The Alzheimer's Association is funding $600K in Georgia. A new study is enrolling
LISTEN: A boost in funding will help pay for Alzheimer’s research in Georgia, including research at Emory University, one of the only Alzheimer's disease research centers in the country. GPB’s Ellen Eldridge reports.
Due in part to an aging population and the ability to detect Alzheimer's disease more accurately, more and more people are being diagnosed with this disease of dementia.
Alzheimer’s is the sixth-leading cause of death in the United States, killing more Americans than diabetes, and more than breast cancer and prostate cancer combined, according to the Alzheimer’s Association 2023 Alzheimer’s Disease Facts and Figures.
In Georgia, more than 130,000 are currently living with Alzheimer's, which is expected to increase 46% over the next decade, according to the state Department of Public Health.
That represents an estimated 190,000 grandparents, parents, and friends statewide. It also includes more than 343,000 Georgians currently providing unpaid care.
As more specialized care is often needed once dementia progresses, some people have to choose between employment and caregiving.
But the horizon for research is very hopeful, said Jill Disney, the senior director of programs and services for the Alzheimer's Association Georgia chapter.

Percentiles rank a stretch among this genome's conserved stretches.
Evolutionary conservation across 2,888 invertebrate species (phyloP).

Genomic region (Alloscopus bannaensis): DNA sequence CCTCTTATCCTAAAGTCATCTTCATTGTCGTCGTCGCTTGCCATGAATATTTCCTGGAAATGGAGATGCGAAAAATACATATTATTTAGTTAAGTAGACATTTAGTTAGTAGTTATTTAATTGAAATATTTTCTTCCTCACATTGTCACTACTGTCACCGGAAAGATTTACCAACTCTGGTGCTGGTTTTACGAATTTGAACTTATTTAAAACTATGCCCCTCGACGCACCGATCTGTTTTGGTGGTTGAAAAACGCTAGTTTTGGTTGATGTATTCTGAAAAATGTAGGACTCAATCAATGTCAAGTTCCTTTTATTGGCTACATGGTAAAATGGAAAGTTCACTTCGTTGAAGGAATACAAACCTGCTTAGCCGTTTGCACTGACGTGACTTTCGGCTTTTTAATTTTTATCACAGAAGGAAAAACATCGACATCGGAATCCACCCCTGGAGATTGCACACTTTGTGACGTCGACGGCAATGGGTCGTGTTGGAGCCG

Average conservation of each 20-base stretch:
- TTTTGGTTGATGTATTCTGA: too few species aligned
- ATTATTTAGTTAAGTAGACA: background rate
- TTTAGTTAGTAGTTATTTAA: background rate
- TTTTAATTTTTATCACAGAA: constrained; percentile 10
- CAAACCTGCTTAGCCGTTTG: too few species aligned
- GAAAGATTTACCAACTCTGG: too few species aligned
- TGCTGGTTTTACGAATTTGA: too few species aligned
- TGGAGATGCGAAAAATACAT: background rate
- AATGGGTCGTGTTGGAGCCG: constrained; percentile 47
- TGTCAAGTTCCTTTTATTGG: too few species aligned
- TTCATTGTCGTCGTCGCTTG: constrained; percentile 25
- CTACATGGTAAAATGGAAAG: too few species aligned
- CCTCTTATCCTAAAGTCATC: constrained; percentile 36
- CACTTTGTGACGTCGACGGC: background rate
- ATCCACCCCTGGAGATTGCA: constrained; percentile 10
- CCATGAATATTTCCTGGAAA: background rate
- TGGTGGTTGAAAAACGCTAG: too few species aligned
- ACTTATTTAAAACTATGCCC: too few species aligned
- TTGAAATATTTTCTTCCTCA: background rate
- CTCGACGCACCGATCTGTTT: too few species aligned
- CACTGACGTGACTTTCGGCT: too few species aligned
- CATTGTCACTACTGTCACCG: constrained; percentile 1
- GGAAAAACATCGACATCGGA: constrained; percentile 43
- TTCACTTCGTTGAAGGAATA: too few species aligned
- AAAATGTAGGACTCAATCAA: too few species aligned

"We know that the increased investment in research is what's really going to lead to some breakthroughs in all areas from diagnosis to treatment," Disney said. "And hopefully, one day, even prevention."
A $100 million boost in 2023 funded 271 scientific investigations into topics across the spectrum of dementia science. It stands as the largest single-year investment since the organization’s founding in 1980.
The association’s global, cumulative impact on research now includes more than $360 million invested in over 1,000 active research projects in 53 countries, spanning six continents.
That includes $600,000 in funding — in 2023 alone — for Alzheimer’s research in Georgia, including research at Emory University, which is one of 32 Alzheimer's disease research centers in the country.
Funded programs at Emory include assessing a new measure of community-level dementia-friendliness by Miranda Moore; Alzheimer's disease and related dementias in gender minority adults by Ethan Cicero; and dementia-friendly faith villages to support African American families by Fayron Epps, who is also on the Georgia Chapter Board of Directors.
The state has 19 active and currently funded projects, Disney said.
"And that equals about $3.5 million of an investment in our researchers that are here in Georgia," she said. "We're particularly proud of that Georgia involvement and a discovery that might help people worldwide."
The Alzheimer's Association is investing in research at universities statewide, such as developing care partner activation program for Filipino Americans by Mary Ramos at Kennesaw State, and a student-delivered in-home respite program to support family caregivers by Tiffany Washington at the University of Georgia.
A study about whether resistance and other perturbation training can reduce falls in people with Alzheimer's disease will soon begin recruiting at Georgia State University.